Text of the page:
Explainable deep learning reproduce a "professional eye" on the diagnosis of internal disorders in persimmon fruit

Takashi Akagi, Masanori Onishi, Kanae Masuda, Ryohei Kuroki, Kohei Baba, Kouki Takeshita, Tetsuya Suzuki, Takeshi Niikawa, Seiichi Uchida, Takeshi Ise

Research output: Contribution to journalArticlepeer-review

8 Citations (Scopus)


Recent rapid progress in deep neural network techniques have allowed various object recognitions and classifications, which often exceed the performance with human eyes. In plant biology and crop sciences, some deep neural network frameworks have been applied mainly to effective and rapid phenotyping. In this study, beyond simple optimizations of phenotyping, we propose an application of deep neural networks to make image-based internal disorder diagnosis that is hard even for experts, and to visualize the reasons of each diagnosis to provide biological interpretations. Here we exemplified classification of calyx-end cracking in persimmon fruit by using five convolutional neural network models with various layer structures, and examined potential analytic options involved in the diagnostic qualities. With 3,173 visible RGB images from the fruit apex side, the neural networks successfully made the binary classification of each degree of disorders, with up to 90% accuracy. Furthermore, feature visualizations, such as Grad-CAM and LRP, visualize the image regions that contribute to the diagnosis. They suggest that specific patterns of color unevenness, such as in fruit peripheral area, can be indexes of calyx-end cracking. These results not only provided novel insights into indexes of fruit internal disorders but proposed potential applicability of deep neural networks in plant biology.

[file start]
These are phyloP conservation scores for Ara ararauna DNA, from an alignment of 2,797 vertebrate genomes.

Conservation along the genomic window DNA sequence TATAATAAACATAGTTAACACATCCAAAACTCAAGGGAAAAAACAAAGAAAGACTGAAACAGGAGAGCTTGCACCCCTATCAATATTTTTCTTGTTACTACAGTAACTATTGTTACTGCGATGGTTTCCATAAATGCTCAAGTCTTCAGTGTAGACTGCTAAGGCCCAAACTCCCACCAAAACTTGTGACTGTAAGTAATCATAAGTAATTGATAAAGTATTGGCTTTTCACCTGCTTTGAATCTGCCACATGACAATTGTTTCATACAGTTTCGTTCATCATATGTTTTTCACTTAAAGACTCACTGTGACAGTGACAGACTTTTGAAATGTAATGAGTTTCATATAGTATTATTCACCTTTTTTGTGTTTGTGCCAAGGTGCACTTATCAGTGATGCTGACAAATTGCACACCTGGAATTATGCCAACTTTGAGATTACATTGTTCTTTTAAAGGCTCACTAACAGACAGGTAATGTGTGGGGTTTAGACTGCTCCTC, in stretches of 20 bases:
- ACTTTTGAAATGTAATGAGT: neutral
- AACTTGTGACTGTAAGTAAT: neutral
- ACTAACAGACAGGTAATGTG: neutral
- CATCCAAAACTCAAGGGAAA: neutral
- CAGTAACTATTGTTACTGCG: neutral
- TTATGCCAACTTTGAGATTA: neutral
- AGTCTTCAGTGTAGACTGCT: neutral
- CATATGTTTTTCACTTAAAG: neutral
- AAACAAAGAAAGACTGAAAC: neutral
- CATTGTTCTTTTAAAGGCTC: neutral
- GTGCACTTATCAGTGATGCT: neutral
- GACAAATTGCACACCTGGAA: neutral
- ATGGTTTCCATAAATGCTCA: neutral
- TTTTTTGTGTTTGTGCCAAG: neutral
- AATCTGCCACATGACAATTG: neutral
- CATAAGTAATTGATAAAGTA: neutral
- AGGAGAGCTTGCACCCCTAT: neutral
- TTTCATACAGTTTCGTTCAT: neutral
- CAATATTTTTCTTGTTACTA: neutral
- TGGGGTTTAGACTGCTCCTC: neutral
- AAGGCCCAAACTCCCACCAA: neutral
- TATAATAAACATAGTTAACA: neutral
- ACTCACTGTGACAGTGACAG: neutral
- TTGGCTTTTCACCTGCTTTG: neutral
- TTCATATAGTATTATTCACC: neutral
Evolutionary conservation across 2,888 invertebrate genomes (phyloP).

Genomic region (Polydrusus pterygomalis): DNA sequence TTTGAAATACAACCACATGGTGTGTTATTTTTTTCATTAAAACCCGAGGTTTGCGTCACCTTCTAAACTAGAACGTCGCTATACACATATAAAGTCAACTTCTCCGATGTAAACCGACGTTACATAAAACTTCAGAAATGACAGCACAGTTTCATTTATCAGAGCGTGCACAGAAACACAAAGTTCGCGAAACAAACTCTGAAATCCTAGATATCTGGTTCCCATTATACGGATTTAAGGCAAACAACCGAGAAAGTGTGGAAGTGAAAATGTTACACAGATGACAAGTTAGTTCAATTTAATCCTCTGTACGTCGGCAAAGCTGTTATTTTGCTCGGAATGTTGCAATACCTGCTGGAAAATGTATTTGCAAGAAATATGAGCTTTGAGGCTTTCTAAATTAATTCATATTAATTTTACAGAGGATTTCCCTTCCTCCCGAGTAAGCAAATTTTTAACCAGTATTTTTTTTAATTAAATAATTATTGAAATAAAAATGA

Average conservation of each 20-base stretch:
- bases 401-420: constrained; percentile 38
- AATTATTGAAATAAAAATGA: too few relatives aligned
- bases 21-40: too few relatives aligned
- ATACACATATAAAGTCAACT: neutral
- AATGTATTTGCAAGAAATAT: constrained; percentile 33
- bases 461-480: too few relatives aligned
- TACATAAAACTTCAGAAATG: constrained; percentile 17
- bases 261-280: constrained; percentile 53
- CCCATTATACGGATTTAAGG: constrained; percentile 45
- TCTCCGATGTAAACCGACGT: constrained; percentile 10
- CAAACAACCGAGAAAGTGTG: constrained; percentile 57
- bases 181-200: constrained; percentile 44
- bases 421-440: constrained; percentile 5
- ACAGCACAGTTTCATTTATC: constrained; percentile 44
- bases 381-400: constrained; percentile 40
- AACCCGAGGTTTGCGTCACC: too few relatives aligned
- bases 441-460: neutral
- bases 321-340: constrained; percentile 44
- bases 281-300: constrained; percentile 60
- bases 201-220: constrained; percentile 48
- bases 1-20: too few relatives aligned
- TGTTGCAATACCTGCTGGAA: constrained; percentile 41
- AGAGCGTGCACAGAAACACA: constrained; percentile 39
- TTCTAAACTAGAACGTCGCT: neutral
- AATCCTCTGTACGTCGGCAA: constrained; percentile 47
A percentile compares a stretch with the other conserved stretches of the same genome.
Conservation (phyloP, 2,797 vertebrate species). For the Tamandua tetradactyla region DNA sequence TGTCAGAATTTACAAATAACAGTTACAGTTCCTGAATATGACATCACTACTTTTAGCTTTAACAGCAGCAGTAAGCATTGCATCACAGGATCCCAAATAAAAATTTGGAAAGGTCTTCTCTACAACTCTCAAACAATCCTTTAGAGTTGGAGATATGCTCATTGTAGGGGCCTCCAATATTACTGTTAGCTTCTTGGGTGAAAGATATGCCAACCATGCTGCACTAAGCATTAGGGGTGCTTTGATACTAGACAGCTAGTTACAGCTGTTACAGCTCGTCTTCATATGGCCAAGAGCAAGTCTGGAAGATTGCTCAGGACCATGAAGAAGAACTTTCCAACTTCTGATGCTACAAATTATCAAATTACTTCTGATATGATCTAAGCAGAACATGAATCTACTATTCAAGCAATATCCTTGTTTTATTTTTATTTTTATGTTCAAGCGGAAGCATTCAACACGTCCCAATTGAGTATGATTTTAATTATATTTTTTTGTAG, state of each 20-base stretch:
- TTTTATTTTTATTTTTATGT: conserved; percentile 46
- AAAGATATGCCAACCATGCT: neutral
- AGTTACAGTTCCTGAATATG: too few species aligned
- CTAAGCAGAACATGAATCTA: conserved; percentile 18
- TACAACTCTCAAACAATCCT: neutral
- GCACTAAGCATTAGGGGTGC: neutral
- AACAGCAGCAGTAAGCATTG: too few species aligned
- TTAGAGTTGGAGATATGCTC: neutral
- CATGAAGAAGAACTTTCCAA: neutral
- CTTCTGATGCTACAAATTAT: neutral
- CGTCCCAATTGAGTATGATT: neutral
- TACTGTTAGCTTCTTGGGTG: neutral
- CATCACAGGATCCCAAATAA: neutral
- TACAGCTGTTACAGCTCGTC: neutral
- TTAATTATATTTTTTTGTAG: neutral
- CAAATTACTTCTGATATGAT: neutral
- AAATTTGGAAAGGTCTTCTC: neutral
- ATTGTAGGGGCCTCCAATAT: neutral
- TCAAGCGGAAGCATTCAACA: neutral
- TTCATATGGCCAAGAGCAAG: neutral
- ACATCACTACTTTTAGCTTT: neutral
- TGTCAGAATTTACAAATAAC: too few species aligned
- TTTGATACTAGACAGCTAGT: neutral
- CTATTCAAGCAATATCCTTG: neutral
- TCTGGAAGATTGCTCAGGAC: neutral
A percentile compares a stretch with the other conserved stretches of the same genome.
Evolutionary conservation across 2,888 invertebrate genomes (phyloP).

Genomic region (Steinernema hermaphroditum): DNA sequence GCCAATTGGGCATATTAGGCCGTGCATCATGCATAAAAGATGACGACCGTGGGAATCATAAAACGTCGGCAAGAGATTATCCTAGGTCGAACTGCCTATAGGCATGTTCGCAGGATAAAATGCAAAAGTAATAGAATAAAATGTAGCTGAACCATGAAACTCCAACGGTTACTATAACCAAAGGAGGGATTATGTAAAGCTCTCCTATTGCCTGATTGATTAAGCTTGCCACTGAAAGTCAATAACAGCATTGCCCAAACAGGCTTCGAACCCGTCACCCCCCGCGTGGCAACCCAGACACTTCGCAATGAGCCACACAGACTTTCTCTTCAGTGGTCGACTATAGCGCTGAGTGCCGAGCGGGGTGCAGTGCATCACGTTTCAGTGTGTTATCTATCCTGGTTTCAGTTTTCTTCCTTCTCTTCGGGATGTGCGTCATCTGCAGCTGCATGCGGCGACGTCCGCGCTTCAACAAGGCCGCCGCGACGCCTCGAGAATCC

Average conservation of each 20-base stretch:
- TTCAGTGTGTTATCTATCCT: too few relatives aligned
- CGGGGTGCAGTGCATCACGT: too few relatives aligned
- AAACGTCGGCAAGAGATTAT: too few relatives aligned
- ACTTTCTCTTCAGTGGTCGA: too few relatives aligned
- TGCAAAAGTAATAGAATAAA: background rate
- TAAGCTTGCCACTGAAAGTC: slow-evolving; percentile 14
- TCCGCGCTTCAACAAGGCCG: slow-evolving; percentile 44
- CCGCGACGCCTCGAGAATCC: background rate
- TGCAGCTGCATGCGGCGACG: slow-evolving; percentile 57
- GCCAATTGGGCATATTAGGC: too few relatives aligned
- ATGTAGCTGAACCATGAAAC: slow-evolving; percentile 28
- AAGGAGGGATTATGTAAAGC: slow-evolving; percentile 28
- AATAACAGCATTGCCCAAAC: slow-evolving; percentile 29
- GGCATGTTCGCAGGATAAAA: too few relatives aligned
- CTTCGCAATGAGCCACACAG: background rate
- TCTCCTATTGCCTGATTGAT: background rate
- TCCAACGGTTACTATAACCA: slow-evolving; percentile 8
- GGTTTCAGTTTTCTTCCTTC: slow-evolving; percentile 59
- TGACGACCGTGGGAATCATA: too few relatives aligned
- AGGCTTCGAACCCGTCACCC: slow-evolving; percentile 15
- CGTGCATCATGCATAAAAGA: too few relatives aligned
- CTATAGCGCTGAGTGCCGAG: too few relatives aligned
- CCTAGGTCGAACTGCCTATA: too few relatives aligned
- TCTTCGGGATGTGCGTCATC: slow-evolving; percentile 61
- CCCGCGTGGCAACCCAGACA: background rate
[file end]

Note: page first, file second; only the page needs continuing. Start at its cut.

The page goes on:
Original languageEnglish
JournalPlant & cell physiology
Publication statusE-pub ahead of print - Aug 26 2020


Dive into the research topics of 'Explainable deep learning reproduce a "professional eye" on the diagnosis of internal disorders in persimmon fruit'. Together they form a unique fingerprint.

Cite this